Consumers spent $861.12 billion online with U.S. retailers in 2020, up 44.0% from $598.02 billion in 2019, according to the latest Digital Commerce 360 analysis. Online spending represented 21.3% of total retail sales last year, compared with 15.8% the year prior.
Changing consumer spending habits as a result of the coronavirus pandemic contributed to the spike in ecommerce sales last year, as statewide lockdowns and fear of contracting the virus kept consumers out of physical stores. COVID-19-related boosts in online shopping resulted in an additional $174.87 billion in ecommerce revenue in 2020, Digital Commerce 360 estimates. If it weren’t for the bump in online sales from the pandemic, the $861.12 billion in ecommerce sales wouldn’t have been reached until 2022.
Bankrupt retailers amid coronavirus pandemic
21 North American retailers filed for bankruptcy protection thus far in 2020. 17 of those retailers filed during the COVID-19 outbreak in the U.S. Lockdowns and store closures have drained revenue, pushing already-struggling companies like J.C. Penney Co. Inc., J. Crew Group Inc. and Neiman Marcus Group Inc. into bankruptcy.
Most recently, discount retailer Stein Mart filed for Chapter 11 bankruptcy protection mid-August and will close all of its 279 stores in the U.S. Stein Mart may sell its ecommerce operations and related intellectual property amid its liquidation process, the company said. Stein Mart is No. 478 in the Digital Commerce 360 Top 1000.
The oldest U.S. department store Lord & Taylor filed for Chapter 11 protection in early August. Lord & Taylor’s owner, web-only apparel retailer Le Tote Inc., filed with the retail chain. Le Tote (No. 835) bought the rights to the company’s stores, brand and ecommerce site from Fifth Avenue owner Hudson’s Bay Co. for $71 million last year.
Tailored Brands Inc. (No. 150), the owner of Men’s Wearhouse and Jos. A. Bank, filed for bankruptcy protection in early August as well, after the coronavirus lockdown kept America’s office workers at home, putting a damper on demand for new suits.
Statewide lockdowns, store closures and the fear of contracting the coronavirus have kept consumers from shopping in stores. As a result, many retailers launched curbside pickup as a way to get products to consumers safely. While this omnichannel trend has been on the rise for the past couple years, many store retailers launched curbside amid the pandemic.
As of August 2020, 43.7% of the 245 retailers with stores ranked in the Digital Commerce 360 Top 500 offer curbside pickup, a sharp increase from 6.9% at the end of 2019.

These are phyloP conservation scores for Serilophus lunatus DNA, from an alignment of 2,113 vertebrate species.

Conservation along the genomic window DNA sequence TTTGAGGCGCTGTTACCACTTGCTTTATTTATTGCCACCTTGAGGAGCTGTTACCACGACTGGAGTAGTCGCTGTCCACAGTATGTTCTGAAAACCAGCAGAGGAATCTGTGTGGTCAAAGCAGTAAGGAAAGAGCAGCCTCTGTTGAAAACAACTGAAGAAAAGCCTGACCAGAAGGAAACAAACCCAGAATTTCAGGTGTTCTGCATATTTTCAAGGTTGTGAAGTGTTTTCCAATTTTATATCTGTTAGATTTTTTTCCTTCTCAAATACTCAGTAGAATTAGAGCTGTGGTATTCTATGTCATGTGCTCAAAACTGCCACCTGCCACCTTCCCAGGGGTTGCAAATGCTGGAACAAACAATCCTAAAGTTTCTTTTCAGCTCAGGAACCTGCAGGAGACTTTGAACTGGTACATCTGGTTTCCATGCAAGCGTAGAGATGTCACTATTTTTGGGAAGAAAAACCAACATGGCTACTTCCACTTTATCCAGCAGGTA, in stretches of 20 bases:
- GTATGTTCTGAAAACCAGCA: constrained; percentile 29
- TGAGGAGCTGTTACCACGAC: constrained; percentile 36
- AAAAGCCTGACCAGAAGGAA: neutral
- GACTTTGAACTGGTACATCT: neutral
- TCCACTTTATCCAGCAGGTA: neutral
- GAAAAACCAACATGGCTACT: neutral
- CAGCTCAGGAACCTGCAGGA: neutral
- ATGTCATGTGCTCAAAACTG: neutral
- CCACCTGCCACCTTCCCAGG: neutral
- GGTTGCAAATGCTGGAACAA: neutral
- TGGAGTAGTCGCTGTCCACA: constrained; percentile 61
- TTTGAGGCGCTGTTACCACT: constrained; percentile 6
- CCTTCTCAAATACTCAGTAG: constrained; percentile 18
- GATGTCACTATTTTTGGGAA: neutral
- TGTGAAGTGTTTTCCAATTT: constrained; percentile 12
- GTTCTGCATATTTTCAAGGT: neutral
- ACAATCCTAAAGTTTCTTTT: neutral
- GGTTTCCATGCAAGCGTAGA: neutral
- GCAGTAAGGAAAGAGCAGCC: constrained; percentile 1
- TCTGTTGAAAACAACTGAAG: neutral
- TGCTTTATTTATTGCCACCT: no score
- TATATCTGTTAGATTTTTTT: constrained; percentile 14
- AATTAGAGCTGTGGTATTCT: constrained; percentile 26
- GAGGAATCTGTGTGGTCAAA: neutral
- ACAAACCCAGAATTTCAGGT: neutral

Most recently, BJ’s Wholesale Club (No. 333) announced on Aug. 21 the launch of contactless curbside pickup at all of the retailer’s locations.
What’s more, large retailers that offered curbside pickup prior to the pandemic touted growth in consumers using the feature in Q2. Target Corp. (No. 12) said web orders fulfilled through curbside pickup grew 734% in its fiscal Q2 ended Aug. 1. Similarly, The Home Depot Inc. (No. 5) had triple-digit growth in curbside delivery during its Q2 ended Aug. 2.
Amazon’s traffic during COVID-19
Amazon.com Inc., the largest North American online retailer, continues to see increased traffic to its site even nearly a year after the COVID-19 pandemic began in the U.S. In January, total visits to Amazon was up 20% compared with January 2020 and up 37% compared with February 2020, according to Digital Commerce 360’s analysis of traffic data from web measurement firm SimilarWeb.
We compared monthly traffic to the same month the previous year as well as to February 2020. This allows us to compare shopper behavior right before the pandemic hit the U.S.
The biggest year-over-year gain in traffic was in October, when total visits to Amazon jumped 27% compared with October 2019. That shift is due to Amazon’s annual Prime Day sales event that was held in October last year, months after its typical July time slot.
In July, comparatively, site traffic was up 28.1% compared with February 2020 and up 8.7% year over year. It’s notable that traffic was up year over year despite Amazon postponing Prime Day, which was held in July 2019.
Amazon’s traffic shot up during the holidays compared with February 2020, up 45% in November and 54% in December, respectively.
Looking at Amazon’s traffic growth month over month, June total site visits were down 5.4% compared with May—the first month since February 2020 that declined. July bounced back up 8.7% compared with June traffic. Visits to Amazon.com gained momentum in October through the end of the year. In January, visits were down 11% from peak holiday traffic in December.
U.S. marketplace sellers sold 3.4 billion products in the last 12 months ended May 31—a time period that includes the start and height of the coronavirus pandemic. Over the same period, Amazon’s marketplace sellers averaged $160,000 in annual sales, compared with $100,000 in the same period a year prior, Amazon reported in its annual Small Business Impact report.
Since mid-March, marketplace sellers hit “record sales,” Amazon reports. While the company didn’t specify U.S. sales figures, it did say marketplace products account for more than 50% of all units sold on Amazon, and marketplace sales continue to outpace first-party sales. (First-party items are inventory owned by Amazon, including its private-label goods and products Amazon purchased from retailers and brands.)
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